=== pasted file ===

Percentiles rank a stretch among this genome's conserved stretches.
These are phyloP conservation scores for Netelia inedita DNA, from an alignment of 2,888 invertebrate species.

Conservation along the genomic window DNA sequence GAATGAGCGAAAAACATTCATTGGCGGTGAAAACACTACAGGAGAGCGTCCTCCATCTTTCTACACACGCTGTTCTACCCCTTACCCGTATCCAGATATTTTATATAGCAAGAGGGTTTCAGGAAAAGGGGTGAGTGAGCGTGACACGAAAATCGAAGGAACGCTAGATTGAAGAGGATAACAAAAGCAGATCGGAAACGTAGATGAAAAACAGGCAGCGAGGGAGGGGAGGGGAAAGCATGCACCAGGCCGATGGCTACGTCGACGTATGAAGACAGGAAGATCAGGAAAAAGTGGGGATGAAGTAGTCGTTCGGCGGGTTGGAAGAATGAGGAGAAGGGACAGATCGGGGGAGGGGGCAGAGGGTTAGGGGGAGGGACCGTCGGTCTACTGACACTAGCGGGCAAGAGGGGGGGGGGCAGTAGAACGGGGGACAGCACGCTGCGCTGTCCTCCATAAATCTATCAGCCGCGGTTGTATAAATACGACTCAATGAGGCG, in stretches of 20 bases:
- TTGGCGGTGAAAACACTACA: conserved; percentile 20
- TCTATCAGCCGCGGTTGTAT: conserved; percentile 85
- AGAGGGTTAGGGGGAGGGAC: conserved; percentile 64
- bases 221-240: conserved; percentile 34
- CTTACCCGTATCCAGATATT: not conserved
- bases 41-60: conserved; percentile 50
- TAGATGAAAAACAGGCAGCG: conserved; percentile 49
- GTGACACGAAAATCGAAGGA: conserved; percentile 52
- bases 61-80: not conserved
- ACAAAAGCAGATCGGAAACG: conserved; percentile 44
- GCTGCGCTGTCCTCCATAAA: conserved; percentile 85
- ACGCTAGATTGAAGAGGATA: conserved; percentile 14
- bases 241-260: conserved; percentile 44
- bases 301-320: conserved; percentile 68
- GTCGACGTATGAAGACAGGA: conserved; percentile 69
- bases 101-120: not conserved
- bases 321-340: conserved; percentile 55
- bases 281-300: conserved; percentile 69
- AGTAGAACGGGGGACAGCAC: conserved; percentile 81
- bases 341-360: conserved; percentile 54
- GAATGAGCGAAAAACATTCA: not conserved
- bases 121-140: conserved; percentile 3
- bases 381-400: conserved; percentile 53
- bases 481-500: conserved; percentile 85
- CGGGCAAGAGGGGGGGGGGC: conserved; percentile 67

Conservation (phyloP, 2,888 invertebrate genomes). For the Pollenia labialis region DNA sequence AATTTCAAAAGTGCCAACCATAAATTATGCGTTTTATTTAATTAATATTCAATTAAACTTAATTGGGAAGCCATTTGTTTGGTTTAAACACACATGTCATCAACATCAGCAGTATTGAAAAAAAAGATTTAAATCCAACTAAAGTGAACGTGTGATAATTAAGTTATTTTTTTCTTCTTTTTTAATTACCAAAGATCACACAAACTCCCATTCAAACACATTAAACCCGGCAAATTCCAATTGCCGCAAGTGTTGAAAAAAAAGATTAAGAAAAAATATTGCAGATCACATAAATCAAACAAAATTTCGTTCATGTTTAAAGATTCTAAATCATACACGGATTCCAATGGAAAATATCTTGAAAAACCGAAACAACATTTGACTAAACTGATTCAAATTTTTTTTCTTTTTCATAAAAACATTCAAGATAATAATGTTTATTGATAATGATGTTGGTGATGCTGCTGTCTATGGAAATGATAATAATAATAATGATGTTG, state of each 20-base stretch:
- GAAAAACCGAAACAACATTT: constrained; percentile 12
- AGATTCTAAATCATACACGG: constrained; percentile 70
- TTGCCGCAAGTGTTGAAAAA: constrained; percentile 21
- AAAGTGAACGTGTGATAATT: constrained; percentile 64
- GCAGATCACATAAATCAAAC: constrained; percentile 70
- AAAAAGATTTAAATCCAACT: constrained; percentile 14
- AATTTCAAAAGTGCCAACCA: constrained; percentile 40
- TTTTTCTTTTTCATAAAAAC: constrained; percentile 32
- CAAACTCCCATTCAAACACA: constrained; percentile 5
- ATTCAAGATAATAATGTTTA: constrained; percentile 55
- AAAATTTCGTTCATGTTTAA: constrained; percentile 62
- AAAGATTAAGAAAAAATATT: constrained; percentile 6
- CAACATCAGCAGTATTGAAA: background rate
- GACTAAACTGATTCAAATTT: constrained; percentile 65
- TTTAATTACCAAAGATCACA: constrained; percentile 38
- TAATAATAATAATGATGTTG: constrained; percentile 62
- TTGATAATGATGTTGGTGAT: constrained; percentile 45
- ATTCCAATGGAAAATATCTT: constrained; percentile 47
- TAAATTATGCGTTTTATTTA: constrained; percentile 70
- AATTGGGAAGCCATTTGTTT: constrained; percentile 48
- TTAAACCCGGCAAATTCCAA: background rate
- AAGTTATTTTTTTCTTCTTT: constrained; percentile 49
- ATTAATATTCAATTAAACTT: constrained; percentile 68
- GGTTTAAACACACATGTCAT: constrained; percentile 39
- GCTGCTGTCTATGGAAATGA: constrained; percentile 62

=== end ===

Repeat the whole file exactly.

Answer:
Percentiles rank a stretch among this genome's conserved stretches.
These are phyloP conservation scores for Netelia inedita DNA, from an alignment of 2,888 invertebrate species.

Conservation along the genomic window DNA sequence GAATGAGCGAAAAACATTCATTGGCGGTGAAAACACTACAGGAGAGCGTCCTCCATCTTTCTACACACGCTGTTCTACCCCTTACCCGTATCCAGATATTTTATATAGCAAGAGGGTTTCAGGAAAAGGGGTGAGTGAGCGTGACACGAAAATCGAAGGAACGCTAGATTGAAGAGGATAACAAAAGCAGATCGGAAACGTAGATGAAAAACAGGCAGCGAGGGAGGGGAGGGGAAAGCATGCACCAGGCCGATGGCTACGTCGACGTATGAAGACAGGAAGATCAGGAAAAAGTGGGGATGAAGTAGTCGTTCGGCGGGTTGGAAGAATGAGGAGAAGGGACAGATCGGGGGAGGGGGCAGAGGGTTAGGGGGAGGGACCGTCGGTCTACTGACACTAGCGGGCAAGAGGGGGGGGGGCAGTAGAACGGGGGACAGCACGCTGCGCTGTCCTCCATAAATCTATCAGCCGCGGTTGTATAAATACGACTCAATGAGGCG, in stretches of 20 bases:
- TTGGCGGTGAAAACACTACA: conserved; percentile 20
- TCTATCAGCCGCGGTTGTAT: conserved; percentile 85
- AGAGGGTTAGGGGGAGGGAC: conserved; percentile 64
- bases 221-240: conserved; percentile 34
- CTTACCCGTATCCAGATATT: not conserved
- bases 41-60: conserved; percentile 50
- TAGATGAAAAACAGGCAGCG: conserved; percentile 49
- GTGACACGAAAATCGAAGGA: conserved; percentile 52
- bases 61-80: not conserved
- ACAAAAGCAGATCGGAAACG: conserved; percentile 44
- GCTGCGCTGTCCTCCATAAA: conserved; percentile 85
- ACGCTAGATTGAAGAGGATA: conserved; percentile 14
- bases 241-260: conserved; percentile 44
- bases 301-320: conserved; percentile 68
- GTCGACGTATGAAGACAGGA: conserved; percentile 69
- bases 101-120: not conserved
- bases 321-340: conserved; percentile 55
- bases 281-300: conserved; percentile 69
- AGTAGAACGGGGGACAGCAC: conserved; percentile 81
- bases 341-360: conserved; percentile 54
- GAATGAGCGAAAAACATTCA: not conserved
- bases 121-140: conserved; percentile 3
- bases 381-400: conserved; percentile 53
- bases 481-500: conserved; percentile 85
- CGGGCAAGAGGGGGGGGGGC: conserved; percentile 67

Conservation (phyloP, 2,888 invertebrate genomes). For the Pollenia labialis region DNA sequence AATTTCAAAAGTGCCAACCATAAATTATGCGTTTTATTTAATTAATATTCAATTAAACTTAATTGGGAAGCCATTTGTTTGGTTTAAACACACATGTCATCAACATCAGCAGTATTGAAAAAAAAGATTTAAATCCAACTAAAGTGAACGTGTGATAATTAAGTTATTTTTTTCTTCTTTTTTAATTACCAAAGATCACACAAACTCCCATTCAAACACATTAAACCCGGCAAATTCCAATTGCCGCAAGTGTTGAAAAAAAAGATTAAGAAAAAATATTGCAGATCACATAAATCAAACAAAATTTCGTTCATGTTTAAAGATTCTAAATCATACACGGATTCCAATGGAAAATATCTTGAAAAACCGAAACAACATTTGACTAAACTGATTCAAATTTTTTTTCTTTTTCATAAAAACATTCAAGATAATAATGTTTATTGATAATGATGTTGGTGATGCTGCTGTCTATGGAAATGATAATAATAATAATGATGTTG, state of each 20-base stretch:
- GAAAAACCGAAACAACATTT: constrained; percentile 12
- AGATTCTAAATCATACACGG: constrained; percentile 70
- TTGCCGCAAGTGTTGAAAAA: constrained; percentile 21
- AAAGTGAACGTGTGATAATT: constrained; percentile 64
- GCAGATCACATAAATCAAAC: constrained; percentile 70
- AAAAAGATTTAAATCCAACT: constrained; percentile 14
- AATTTCAAAAGTGCCAACCA: constrained; percentile 40
- TTTTTCTTTTTCATAAAAAC: constrained; percentile 32
- CAAACTCCCATTCAAACACA: constrained; percentile 5
- ATTCAAGATAATAATGTTTA: constrained; percentile 55
- AAAATTTCGTTCATGTTTAA: constrained; percentile 62
- AAAGATTAAGAAAAAATATT: constrained; percentile 6
- CAACATCAGCAGTATTGAAA: background rate
- GACTAAACTGATTCAAATTT: constrained; percentile 65
- TTTAATTACCAAAGATCACA: constrained; percentile 38
- TAATAATAATAATGATGTTG: constrained; percentile 62
- TTGATAATGATGTTGGTGAT: constrained; percentile 45
- ATTCCAATGGAAAATATCTT: constrained; percentile 47
- TAAATTATGCGTTTTATTTA: constrained; percentile 70
- AATTGGGAAGCCATTTGTTT: constrained; percentile 48
- TTAAACCCGGCAAATTCCAA: background rate
- AAGTTATTTTTTTCTTCTTT: constrained; percentile 49
- ATTAATATTCAATTAAACTT: constrained; percentile 68
- GGTTTAAACACACATGTCAT: constrained; percentile 39
- GCTGCTGTCTATGGAAATGA: constrained; percentile 62